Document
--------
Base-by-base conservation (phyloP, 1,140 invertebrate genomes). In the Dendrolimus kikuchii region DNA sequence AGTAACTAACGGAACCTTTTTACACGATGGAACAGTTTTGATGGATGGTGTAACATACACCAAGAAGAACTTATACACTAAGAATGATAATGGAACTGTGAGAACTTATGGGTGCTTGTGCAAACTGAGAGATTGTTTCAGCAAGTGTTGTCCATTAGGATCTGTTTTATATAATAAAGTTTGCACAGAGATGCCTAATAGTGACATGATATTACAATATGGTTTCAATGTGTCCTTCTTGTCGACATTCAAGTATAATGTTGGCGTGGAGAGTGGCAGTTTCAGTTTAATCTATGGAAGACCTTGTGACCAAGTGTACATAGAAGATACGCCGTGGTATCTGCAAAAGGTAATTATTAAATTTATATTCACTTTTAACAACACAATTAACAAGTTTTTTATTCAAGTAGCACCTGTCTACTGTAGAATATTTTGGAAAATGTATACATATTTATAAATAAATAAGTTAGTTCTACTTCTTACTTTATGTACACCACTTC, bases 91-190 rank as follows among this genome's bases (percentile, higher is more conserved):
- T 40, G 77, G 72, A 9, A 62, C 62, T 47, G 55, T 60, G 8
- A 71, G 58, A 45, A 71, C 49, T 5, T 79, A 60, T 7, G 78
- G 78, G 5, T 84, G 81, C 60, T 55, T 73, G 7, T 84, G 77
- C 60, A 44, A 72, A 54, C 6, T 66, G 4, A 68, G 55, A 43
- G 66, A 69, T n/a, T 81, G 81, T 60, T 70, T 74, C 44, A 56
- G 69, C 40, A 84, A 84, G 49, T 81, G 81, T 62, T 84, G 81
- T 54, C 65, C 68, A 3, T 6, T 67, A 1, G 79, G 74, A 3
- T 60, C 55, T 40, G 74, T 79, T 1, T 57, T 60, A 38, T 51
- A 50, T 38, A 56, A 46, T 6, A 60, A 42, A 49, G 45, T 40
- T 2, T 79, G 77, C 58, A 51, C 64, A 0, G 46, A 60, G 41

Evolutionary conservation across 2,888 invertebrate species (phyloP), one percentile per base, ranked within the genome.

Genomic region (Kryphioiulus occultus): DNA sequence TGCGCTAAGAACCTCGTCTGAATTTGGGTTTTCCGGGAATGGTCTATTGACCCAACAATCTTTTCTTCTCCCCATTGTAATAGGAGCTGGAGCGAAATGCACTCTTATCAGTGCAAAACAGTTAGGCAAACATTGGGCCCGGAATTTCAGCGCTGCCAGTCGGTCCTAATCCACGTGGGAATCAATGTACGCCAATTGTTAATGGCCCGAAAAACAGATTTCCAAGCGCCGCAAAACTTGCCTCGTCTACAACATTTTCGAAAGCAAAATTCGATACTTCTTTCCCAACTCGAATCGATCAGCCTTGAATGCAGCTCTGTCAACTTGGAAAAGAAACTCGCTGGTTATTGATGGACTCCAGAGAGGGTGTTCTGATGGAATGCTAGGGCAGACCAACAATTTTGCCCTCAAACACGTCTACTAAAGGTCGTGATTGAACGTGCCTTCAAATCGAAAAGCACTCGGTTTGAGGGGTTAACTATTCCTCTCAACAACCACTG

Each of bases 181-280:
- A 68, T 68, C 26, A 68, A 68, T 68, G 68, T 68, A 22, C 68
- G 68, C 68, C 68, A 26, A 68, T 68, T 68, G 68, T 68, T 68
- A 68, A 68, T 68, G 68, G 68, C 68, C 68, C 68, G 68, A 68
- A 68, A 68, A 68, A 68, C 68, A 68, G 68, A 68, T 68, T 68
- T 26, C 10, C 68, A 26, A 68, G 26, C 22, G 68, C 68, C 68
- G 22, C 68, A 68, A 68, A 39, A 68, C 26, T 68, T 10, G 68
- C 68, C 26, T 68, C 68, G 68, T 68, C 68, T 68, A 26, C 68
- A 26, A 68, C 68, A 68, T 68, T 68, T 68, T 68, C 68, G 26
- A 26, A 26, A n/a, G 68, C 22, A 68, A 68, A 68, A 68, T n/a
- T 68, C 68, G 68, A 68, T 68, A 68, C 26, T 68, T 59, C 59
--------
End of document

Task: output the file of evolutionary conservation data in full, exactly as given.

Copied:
Base-by-base conservation (phyloP, 1,140 invertebrate genomes). In the Dendrolimus kikuchii region DNA sequence AGTAACTAACGGAACCTTTTTACACGATGGAACAGTTTTGATGGATGGTGTAACATACACCAAGAAGAACTTATACACTAAGAATGATAATGGAACTGTGAGAACTTATGGGTGCTTGTGCAAACTGAGAGATTGTTTCAGCAAGTGTTGTCCATTAGGATCTGTTTTATATAATAAAGTTTGCACAGAGATGCCTAATAGTGACATGATATTACAATATGGTTTCAATGTGTCCTTCTTGTCGACATTCAAGTATAATGTTGGCGTGGAGAGTGGCAGTTTCAGTTTAATCTATGGAAGACCTTGTGACCAAGTGTACATAGAAGATACGCCGTGGTATCTGCAAAAGGTAATTATTAAATTTATATTCACTTTTAACAACACAATTAACAAGTTTTTTATTCAAGTAGCACCTGTCTACTGTAGAATATTTTGGAAAATGTATACATATTTATAAATAAATAAGTTAGTTCTACTTCTTACTTTATGTACACCACTTC, bases 91-190 rank as follows among this genome's bases (percentile, higher is more conserved):
- T 40, G 77, G 72, A 9, A 62, C 62, T 47, G 55, T 60, G 8
- A 71, G 58, A 45, A 71, C 49, T 5, T 79, A 60, T 7, G 78
- G 78, G 5, T 84, G 81, C 60, T 55, T 73, G 7, T 84, G 77
- C 60, A 44, A 72, A 54, C 6, T 66, G 4, A 68, G 55, A 43
- G 66, A 69, T n/a, T 81, G 81, T 60, T 70, T 74, C 44, A 56
- G 69, C 40, A 84, A 84, G 49, T 81, G 81, T 62, T 84, G 81
- T 54, C 65, C 68, A 3, T 6, T 67, A 1, G 79, G 74, A 3
- T 60, C 55, T 40, G 74, T 79, T 1, T 57, T 60, A 38, T 51
- A 50, T 38, A 56, A 46, T 6, A 60, A 42, A 49, G 45, T 40
- T 2, T 79, G 77, C 58, A 51, C 64, A 0, G 46, A 60, G 41

Evolutionary conservation across 2,888 invertebrate species (phyloP), one percentile per base, ranked within the genome.

Genomic region (Kryphioiulus occultus): DNA sequence TGCGCTAAGAACCTCGTCTGAATTTGGGTTTTCCGGGAATGGTCTATTGACCCAACAATCTTTTCTTCTCCCCATTGTAATAGGAGCTGGAGCGAAATGCACTCTTATCAGTGCAAAACAGTTAGGCAAACATTGGGCCCGGAATTTCAGCGCTGCCAGTCGGTCCTAATCCACGTGGGAATCAATGTACGCCAATTGTTAATGGCCCGAAAAACAGATTTCCAAGCGCCGCAAAACTTGCCTCGTCTACAACATTTTCGAAAGCAAAATTCGATACTTCTTTCCCAACTCGAATCGATCAGCCTTGAATGCAGCTCTGTCAACTTGGAAAAGAAACTCGCTGGTTATTGATGGACTCCAGAGAGGGTGTTCTGATGGAATGCTAGGGCAGACCAACAATTTTGCCCTCAAACACGTCTACTAAAGGTCGTGATTGAACGTGCCTTCAAATCGAAAAGCACTCGGTTTGAGGGGTTAACTATTCCTCTCAACAACCACTG

Each of bases 181-280:
- A 68, T 68, C 26, A 68, A 68, T 68, G 68, T 68, A 22, C 68
- G 68, C 68, C 68, A 26, A 68, T 68, T 68, G 68, T 68, T 68
- A 68, A 68, T 68, G 68, G 68, C 68, C 68, C 68, G 68, A 68
- A 68, A 68, A 68, A 68, C 68, A 68, G 68, A 68, T 68, T 68
- T 26, C 10, C 68, A 26, A 68, G 26, C 22, G 68, C 68, C 68
- G 22, C 68, A 68, A 68, A 39, A 68, C 26, T 68, T 10, G 68
- C 68, C 26, T 68, C 68, G 68, T 68, C 68, T 68, A 26, C 68
- A 26, A 68, C 68, A 68, T 68, T 68, T 68, T 68, C 68, G 26
- A 26, A 26, A n/a, G 68, C 22, A 68, A 68, A 68, A 68, T n/a
- T 68, C 68, G 68, A 68, T 68, A 68, C 26, T 68, T 59, C 59